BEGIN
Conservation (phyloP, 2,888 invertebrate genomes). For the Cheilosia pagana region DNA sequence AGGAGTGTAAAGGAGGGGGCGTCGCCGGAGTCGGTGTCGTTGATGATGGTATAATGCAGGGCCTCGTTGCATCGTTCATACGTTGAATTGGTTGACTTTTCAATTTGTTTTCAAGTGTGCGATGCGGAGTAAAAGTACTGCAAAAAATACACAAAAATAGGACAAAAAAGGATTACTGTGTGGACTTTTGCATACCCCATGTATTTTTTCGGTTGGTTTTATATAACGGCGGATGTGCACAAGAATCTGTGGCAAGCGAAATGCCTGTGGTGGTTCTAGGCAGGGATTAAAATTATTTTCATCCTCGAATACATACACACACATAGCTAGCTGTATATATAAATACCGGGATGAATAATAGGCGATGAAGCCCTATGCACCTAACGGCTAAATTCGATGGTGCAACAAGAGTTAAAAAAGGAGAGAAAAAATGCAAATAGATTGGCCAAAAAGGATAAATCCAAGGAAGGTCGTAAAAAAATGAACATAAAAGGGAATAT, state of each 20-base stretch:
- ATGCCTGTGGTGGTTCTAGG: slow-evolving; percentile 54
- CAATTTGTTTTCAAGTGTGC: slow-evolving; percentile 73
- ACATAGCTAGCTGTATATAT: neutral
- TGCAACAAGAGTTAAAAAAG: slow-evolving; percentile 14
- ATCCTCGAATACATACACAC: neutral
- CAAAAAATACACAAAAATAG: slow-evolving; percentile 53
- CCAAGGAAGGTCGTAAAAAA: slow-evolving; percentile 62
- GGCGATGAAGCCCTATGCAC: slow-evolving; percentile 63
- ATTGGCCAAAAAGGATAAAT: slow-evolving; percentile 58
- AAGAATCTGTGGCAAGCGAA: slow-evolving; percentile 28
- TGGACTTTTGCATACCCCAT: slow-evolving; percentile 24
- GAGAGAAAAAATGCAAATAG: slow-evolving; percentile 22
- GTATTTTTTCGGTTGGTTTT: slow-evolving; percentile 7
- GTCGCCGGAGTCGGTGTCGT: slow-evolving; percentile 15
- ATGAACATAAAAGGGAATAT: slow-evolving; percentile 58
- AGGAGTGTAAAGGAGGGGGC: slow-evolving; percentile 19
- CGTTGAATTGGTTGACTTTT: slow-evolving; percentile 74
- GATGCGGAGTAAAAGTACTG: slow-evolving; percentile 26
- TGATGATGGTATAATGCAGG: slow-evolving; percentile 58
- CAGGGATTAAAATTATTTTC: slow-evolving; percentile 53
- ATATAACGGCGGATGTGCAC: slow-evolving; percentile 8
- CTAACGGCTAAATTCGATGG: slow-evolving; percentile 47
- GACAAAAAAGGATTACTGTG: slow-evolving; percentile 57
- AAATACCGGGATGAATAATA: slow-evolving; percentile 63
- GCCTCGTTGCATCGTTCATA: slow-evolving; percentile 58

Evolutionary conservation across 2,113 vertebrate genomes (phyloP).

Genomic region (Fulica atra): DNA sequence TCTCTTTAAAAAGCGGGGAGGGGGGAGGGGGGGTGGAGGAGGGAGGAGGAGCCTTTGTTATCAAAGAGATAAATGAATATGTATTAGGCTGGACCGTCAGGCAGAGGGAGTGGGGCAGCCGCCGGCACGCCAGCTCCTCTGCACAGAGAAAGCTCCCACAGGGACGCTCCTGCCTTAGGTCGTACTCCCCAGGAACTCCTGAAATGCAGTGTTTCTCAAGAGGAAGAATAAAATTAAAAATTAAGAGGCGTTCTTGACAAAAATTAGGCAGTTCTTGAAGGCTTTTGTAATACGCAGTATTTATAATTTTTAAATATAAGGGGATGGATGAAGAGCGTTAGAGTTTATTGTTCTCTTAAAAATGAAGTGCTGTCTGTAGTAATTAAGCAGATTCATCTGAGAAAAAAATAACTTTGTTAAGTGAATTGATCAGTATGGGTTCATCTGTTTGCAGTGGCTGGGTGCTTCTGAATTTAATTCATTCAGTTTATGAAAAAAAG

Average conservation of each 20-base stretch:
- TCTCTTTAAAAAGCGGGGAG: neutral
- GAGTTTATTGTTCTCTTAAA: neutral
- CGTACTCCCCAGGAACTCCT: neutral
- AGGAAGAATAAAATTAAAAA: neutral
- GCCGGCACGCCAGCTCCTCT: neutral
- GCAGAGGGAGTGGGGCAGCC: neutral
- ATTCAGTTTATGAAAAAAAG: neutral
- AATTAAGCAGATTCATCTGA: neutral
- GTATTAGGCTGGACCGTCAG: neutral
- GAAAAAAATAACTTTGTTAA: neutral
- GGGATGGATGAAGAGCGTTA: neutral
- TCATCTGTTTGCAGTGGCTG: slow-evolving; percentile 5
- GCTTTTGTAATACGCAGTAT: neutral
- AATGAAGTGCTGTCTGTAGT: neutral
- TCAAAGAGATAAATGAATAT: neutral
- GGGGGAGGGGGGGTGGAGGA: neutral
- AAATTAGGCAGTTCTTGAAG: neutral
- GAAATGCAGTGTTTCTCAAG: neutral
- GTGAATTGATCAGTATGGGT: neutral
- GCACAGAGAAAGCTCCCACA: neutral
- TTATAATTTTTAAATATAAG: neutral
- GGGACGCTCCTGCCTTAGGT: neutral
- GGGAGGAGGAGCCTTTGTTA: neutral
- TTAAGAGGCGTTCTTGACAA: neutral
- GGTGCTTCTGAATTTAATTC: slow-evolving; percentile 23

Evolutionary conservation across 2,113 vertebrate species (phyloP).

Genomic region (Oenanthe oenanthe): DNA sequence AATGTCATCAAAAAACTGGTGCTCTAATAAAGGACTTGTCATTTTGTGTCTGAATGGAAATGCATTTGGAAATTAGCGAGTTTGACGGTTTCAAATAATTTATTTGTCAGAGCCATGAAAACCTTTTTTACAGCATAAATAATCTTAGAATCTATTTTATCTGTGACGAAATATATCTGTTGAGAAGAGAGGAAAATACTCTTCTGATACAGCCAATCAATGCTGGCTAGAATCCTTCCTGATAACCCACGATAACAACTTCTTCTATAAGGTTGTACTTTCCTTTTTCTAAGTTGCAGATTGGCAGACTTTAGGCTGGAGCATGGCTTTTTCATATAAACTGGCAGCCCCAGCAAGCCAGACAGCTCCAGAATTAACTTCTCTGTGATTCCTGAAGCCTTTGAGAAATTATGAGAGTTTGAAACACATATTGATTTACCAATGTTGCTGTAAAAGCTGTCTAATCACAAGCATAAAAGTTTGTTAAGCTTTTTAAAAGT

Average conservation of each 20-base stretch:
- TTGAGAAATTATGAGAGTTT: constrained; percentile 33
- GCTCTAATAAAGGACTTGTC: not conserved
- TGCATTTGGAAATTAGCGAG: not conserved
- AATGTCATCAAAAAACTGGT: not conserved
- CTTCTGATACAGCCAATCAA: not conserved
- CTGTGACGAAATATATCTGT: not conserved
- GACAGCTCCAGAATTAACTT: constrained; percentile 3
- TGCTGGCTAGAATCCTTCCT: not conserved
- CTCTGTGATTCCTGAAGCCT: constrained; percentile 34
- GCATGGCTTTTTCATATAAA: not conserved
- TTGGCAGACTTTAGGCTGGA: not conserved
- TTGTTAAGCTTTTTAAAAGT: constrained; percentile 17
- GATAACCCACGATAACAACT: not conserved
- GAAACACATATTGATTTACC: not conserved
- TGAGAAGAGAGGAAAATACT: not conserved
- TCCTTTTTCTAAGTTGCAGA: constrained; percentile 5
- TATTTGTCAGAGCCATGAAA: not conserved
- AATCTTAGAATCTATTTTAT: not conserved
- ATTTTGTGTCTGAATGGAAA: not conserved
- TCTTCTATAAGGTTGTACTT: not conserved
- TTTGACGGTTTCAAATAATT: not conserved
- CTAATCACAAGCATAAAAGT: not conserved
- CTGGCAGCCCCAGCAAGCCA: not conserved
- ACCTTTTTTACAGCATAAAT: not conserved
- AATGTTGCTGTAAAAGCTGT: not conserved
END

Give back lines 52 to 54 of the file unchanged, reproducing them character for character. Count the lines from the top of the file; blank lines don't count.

- GGGAGGAGGAGCCTTTGTTA: neutral
- TTAAGAGGCGTTCTTGACAA: neutral
- GGTGCTTCTGAATTTAATTC: slow-evolving; percentile 23